The term “Fusilier”, is associated with the advent of gunpowder and Firearms. A type of Infantry designation, Fusiliers would evolve into an Elite status. The first use of the word is linked to the French Army of the late 17th Century. “Fusil” was seen associated with “Flintlock”. Early Firearms, such as The Matchlock and Snaplock, were somewhat unreliable. Damp powder. Coupled with problems ignitions, would lead to the next step in Firearms evolution – The Flintlock. First seen in The French Army of 1670, The Fusilier exclusively used the newer weapon, when Pike was still integral to Infantry Formations. Much like The Grenadier, they wore distinctive Uniforms. They too adopted (at first), a kind of “Seal Skin” Cap with a 9-inch Mitred Hat. These were covered in furs. When England adopted The Fusilier, such Hats were made of Raccoon Pelt. The distinctive use of The Hackle (a type of plumage), differentiated their Hats from those of The Grenadier.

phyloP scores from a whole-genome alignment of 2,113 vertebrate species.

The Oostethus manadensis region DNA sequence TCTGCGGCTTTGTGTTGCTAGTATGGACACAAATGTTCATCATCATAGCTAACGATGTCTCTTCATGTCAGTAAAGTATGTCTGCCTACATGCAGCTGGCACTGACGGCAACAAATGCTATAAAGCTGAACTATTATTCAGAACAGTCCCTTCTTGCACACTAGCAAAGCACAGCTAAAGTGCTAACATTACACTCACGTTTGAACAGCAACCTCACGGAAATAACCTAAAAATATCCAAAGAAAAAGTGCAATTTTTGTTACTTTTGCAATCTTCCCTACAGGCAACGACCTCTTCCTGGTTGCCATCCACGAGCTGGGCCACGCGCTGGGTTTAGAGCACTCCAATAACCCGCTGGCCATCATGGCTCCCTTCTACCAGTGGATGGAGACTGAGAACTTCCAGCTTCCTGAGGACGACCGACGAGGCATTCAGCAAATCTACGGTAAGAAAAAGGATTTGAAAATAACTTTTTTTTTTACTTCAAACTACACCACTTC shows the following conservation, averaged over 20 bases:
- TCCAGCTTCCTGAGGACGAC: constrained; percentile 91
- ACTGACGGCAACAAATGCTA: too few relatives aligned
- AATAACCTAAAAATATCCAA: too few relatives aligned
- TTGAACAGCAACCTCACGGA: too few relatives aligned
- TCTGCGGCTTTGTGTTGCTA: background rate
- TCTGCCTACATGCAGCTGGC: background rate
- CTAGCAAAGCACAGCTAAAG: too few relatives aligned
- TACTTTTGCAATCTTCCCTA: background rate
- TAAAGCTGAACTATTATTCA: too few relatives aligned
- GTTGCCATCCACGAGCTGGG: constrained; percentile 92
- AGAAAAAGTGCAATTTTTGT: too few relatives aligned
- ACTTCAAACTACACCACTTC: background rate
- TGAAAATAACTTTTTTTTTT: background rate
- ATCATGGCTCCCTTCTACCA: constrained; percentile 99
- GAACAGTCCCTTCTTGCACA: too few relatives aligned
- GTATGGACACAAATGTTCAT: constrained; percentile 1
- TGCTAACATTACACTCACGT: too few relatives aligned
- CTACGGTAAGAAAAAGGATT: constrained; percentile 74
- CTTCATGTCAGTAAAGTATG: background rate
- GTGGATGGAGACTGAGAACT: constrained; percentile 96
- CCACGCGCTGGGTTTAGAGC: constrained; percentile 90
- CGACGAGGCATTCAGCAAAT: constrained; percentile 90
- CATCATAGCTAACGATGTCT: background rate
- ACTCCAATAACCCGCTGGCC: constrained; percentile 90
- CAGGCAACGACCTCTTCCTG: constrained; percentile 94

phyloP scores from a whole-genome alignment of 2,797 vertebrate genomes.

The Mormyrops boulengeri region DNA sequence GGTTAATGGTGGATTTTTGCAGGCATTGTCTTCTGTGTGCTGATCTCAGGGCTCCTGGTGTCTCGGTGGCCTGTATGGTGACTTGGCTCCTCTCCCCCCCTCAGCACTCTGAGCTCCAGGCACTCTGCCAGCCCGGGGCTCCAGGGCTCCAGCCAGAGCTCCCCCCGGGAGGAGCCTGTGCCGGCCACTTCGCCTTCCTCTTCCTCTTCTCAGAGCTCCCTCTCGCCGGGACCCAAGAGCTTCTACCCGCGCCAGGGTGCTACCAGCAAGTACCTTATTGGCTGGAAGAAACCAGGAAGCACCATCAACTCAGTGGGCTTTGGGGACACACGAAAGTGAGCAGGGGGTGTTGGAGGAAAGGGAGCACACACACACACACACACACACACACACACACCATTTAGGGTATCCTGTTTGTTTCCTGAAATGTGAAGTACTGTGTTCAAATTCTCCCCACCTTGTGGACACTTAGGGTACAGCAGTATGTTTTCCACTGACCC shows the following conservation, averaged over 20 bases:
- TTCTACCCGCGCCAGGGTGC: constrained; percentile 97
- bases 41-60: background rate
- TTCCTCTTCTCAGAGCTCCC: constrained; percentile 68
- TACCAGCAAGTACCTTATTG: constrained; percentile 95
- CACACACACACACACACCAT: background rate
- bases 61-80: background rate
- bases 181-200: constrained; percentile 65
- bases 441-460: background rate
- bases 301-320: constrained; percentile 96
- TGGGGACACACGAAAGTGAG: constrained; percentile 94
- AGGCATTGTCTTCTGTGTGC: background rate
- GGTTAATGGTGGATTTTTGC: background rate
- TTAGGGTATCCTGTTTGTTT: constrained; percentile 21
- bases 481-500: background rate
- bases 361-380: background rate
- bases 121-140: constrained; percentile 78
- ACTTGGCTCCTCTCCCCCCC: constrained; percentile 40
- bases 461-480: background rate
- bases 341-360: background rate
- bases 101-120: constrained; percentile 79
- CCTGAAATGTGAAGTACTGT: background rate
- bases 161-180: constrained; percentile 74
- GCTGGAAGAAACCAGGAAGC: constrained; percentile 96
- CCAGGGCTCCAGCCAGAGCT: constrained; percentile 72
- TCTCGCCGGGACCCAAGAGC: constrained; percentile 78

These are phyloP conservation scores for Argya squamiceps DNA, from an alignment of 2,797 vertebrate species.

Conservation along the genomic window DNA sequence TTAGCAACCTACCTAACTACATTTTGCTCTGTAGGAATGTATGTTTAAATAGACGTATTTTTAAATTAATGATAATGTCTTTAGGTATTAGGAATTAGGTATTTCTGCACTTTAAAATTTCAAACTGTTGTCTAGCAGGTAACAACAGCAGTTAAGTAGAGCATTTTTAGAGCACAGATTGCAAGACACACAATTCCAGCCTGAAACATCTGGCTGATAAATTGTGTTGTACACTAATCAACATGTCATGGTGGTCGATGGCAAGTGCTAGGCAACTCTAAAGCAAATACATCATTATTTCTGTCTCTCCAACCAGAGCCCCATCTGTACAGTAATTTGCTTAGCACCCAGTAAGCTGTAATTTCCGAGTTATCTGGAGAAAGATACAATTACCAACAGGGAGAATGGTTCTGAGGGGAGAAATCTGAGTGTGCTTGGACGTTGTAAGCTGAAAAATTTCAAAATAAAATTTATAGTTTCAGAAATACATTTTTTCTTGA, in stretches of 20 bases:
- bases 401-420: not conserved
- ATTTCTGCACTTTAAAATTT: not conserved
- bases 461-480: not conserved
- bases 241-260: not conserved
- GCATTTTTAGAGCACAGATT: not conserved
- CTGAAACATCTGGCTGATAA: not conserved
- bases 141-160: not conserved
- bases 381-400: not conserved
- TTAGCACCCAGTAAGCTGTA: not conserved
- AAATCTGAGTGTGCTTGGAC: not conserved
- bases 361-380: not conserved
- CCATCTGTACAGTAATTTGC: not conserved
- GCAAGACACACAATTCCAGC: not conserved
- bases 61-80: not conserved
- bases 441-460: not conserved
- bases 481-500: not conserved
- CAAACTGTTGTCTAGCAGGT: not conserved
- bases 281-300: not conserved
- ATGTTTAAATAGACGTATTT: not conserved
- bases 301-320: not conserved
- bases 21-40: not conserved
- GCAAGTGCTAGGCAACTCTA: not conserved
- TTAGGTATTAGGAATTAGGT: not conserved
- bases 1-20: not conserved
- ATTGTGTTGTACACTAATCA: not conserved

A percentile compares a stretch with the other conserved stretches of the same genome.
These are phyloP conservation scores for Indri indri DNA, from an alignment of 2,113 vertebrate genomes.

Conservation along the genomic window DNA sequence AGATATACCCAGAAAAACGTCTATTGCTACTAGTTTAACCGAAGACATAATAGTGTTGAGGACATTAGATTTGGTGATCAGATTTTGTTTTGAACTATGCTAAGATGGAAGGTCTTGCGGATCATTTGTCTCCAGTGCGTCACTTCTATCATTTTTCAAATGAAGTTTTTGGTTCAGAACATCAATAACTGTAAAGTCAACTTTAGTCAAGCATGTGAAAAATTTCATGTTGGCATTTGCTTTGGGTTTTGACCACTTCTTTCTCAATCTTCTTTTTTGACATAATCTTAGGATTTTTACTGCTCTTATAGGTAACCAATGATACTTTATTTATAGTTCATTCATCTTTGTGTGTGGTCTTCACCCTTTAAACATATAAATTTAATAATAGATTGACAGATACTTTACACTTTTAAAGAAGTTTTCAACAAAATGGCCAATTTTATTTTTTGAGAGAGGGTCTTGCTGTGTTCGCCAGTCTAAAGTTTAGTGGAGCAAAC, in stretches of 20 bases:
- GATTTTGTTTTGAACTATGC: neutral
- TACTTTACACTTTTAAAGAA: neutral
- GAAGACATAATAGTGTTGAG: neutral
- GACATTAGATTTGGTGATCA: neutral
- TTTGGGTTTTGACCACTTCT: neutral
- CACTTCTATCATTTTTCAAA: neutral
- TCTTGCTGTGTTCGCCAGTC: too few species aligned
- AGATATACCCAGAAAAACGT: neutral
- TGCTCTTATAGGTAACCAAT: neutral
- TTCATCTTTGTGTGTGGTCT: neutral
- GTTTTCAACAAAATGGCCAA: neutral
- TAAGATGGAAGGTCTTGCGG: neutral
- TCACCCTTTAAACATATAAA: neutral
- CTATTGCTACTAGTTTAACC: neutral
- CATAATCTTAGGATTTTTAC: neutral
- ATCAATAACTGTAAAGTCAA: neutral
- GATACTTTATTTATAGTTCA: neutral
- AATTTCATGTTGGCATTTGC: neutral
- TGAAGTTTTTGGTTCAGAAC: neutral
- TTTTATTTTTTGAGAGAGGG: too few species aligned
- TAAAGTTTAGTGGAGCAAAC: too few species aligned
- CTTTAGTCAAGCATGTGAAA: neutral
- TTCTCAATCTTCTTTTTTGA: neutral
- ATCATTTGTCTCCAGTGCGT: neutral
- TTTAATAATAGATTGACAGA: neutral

Uniform color was a matter of Regional requirements. France used dark Blue while England, it’s Scarlet. Facings were often Buff or Tan. Their distinctive identifier was again, similar to that of The Grenadier. A “Bomb with Flame” design, it included an engraving of St. George. An early task for The Fusilier was to protect or guard Artillery from attack. They would slowly be adapted into “Shock” or “Light” Infantry. Most European Countries deployed a form of Fusiliers by the 19th Century. Still seem in use (by name) in some Modern Armies, The Fusilier fills the role of a rapid response or Light Infantry Soldier.